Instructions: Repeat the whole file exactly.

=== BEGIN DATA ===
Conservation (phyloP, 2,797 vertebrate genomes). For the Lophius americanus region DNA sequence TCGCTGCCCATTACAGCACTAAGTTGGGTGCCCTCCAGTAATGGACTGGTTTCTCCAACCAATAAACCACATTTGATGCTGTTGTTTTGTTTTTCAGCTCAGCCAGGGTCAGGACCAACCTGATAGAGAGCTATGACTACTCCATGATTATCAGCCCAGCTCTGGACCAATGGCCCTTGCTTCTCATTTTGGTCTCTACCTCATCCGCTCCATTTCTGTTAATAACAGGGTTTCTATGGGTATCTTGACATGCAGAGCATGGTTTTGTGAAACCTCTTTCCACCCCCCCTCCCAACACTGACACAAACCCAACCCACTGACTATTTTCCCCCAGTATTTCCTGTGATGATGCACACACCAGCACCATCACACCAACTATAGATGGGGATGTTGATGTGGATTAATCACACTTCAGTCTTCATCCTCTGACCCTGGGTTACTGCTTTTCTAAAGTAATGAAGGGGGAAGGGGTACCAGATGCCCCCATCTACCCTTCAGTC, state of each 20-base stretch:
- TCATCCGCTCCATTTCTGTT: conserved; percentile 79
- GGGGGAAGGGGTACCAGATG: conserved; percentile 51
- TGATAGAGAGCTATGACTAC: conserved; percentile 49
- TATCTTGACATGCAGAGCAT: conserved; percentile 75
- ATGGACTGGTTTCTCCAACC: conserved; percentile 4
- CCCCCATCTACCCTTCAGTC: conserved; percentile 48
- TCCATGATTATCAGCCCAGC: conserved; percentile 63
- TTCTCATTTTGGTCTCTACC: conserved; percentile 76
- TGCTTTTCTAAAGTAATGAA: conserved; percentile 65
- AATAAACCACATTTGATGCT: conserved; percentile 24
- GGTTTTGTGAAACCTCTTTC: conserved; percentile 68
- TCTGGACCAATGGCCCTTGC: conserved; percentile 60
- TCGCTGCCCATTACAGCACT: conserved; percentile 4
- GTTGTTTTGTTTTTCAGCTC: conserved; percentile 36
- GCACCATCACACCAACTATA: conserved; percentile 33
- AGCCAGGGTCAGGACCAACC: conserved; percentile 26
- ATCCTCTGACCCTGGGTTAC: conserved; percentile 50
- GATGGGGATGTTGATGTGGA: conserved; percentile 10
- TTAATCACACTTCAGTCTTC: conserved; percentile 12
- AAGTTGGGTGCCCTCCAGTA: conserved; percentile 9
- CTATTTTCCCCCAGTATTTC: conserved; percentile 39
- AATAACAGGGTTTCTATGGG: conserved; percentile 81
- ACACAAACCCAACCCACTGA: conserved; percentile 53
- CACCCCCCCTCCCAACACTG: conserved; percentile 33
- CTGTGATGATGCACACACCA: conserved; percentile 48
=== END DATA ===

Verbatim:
Conservation (phyloP, 2,797 vertebrate genomes). For the Lophius americanus region DNA sequence TCGCTGCCCATTACAGCACTAAGTTGGGTGCCCTCCAGTAATGGACTGGTTTCTCCAACCAATAAACCACATTTGATGCTGTTGTTTTGTTTTTCAGCTCAGCCAGGGTCAGGACCAACCTGATAGAGAGCTATGACTACTCCATGATTATCAGCCCAGCTCTGGACCAATGGCCCTTGCTTCTCATTTTGGTCTCTACCTCATCCGCTCCATTTCTGTTAATAACAGGGTTTCTATGGGTATCTTGACATGCAGAGCATGGTTTTGTGAAACCTCTTTCCACCCCCCCTCCCAACACTGACACAAACCCAACCCACTGACTATTTTCCCCCAGTATTTCCTGTGATGATGCACACACCAGCACCATCACACCAACTATAGATGGGGATGTTGATGTGGATTAATCACACTTCAGTCTTCATCCTCTGACCCTGGGTTACTGCTTTTCTAAAGTAATGAAGGGGGAAGGGGTACCAGATGCCCCCATCTACCCTTCAGTC, state of each 20-base stretch:
- TCATCCGCTCCATTTCTGTT: conserved; percentile 79
- GGGGGAAGGGGTACCAGATG: conserved; percentile 51
- TGATAGAGAGCTATGACTAC: conserved; percentile 49
- TATCTTGACATGCAGAGCAT: conserved; percentile 75
- ATGGACTGGTTTCTCCAACC: conserved; percentile 4
- CCCCCATCTACCCTTCAGTC: conserved; percentile 48
- TCCATGATTATCAGCCCAGC: conserved; percentile 63
- TTCTCATTTTGGTCTCTACC: conserved; percentile 76
- TGCTTTTCTAAAGTAATGAA: conserved; percentile 65
- AATAAACCACATTTGATGCT: conserved; percentile 24
- GGTTTTGTGAAACCTCTTTC: conserved; percentile 68
- TCTGGACCAATGGCCCTTGC: conserved; percentile 60
- TCGCTGCCCATTACAGCACT: conserved; percentile 4
- GTTGTTTTGTTTTTCAGCTC: conserved; percentile 36
- GCACCATCACACCAACTATA: conserved; percentile 33
- AGCCAGGGTCAGGACCAACC: conserved; percentile 26
- ATCCTCTGACCCTGGGTTAC: conserved; percentile 50
- GATGGGGATGTTGATGTGGA: conserved; percentile 10
- TTAATCACACTTCAGTCTTC: conserved; percentile 12
- AAGTTGGGTGCCCTCCAGTA: conserved; percentile 9
- CTATTTTCCCCCAGTATTTC: conserved; percentile 39
- AATAACAGGGTTTCTATGGG: conserved; percentile 81
- ACACAAACCCAACCCACTGA: conserved; percentile 53
- CACCCCCCCTCCCAACACTG: conserved; percentile 33
- CTGTGATGATGCACACACCA: conserved; percentile 48